PRISM helps woman get her life back on track after substance use issues
Michelle thought she had her drinking under control until she rear-ended a vehicle with her 5-year-old son in the car.
It was 10:30 a.m. and Michelle already had drank a half pint of alcohol.
The accident was a turning point for the Oakland County woman who went from being a high school student active in Students Against Drunk Driving to an adult needing help for her addiction.
“It was rock bottom for me,” she said. “When I got home my son said ‘Mommy, I’m so sorry we got in an accident.’ It’s not your fault, I told him. He thought somehow he caused the accident.”
Luckily neither were injured but Michelle was taken to jail, sentenced to 18 months’ probation and Alcohol Anonymous three times per week. Knowing she needed to make a change in her life, on her own she also sought out PRISM (Project Recovery Intensive Services for Mothers), an intensive substance use disorder program offered by Day One that focuses on the unique needs of mothers in recovery.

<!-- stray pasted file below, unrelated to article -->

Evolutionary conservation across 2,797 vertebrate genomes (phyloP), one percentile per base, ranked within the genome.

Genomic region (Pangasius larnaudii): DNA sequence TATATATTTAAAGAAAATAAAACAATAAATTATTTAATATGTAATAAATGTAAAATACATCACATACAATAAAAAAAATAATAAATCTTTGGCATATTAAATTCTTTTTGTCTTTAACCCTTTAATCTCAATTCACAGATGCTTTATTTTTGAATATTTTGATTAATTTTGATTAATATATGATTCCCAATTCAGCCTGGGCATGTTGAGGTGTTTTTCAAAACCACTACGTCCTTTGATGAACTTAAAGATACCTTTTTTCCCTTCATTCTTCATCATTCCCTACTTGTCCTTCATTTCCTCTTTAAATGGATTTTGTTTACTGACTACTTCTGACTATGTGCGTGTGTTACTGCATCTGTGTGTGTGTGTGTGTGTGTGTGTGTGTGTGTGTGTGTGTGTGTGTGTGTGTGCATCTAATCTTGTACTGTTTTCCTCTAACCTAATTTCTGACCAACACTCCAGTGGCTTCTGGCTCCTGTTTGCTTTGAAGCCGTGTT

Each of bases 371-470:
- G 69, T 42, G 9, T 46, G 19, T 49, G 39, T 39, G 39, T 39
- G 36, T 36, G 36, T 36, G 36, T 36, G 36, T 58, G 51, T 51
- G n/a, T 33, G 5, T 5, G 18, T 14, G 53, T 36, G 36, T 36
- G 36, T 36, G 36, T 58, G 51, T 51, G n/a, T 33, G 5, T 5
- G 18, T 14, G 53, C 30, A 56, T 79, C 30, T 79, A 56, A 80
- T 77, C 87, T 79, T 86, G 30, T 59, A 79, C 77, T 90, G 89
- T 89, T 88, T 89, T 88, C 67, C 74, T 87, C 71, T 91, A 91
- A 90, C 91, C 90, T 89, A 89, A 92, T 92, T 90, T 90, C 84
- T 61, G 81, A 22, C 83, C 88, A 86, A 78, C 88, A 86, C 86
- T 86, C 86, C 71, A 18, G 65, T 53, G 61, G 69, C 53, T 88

“I knew I couldn’t fix it on my own,” Michelle said firmly. “I can’t drink. If I have one, one will not be one. I’m an addict. That’s the way I have to think. I don’t trust myself.”
The woman grew up with relatives who were alcoholics and two who died from it. She describes her addiction as one that has been cyclical with a four-year stretch of being sober.
Michelle began spending her mornings drinking again when she felt pressured to live up to being a “Super Momma.” Friends and relatives marveled at how she managed to care for four children as a nanny, take care of her son, and handle other household duties. Michelle, though, didn’t feel like a Super Momma at all. She was stressed out and overwhelmed, feeling pressured to be the perfect person.
Through PRISM, Michelle found the parenting and coping sessions the most helpful and believes her life would be very different if she hadn’t sought help from Day One.
“I probably would be in a shelter,” she said. “I wouldn’t have the support of family and wouldn’t have my son.”
So what advice does she have for those struggling with alcohol issues?
“Have an open mind and ask for help,” she said. “You might think you are weak by asking but you are strong by admitting. I’m stronger than I was and definitely in a better physical shape health wise. I’m getting better, but I’m not quite there yet. And, I’m getting to be the mom I used to be.”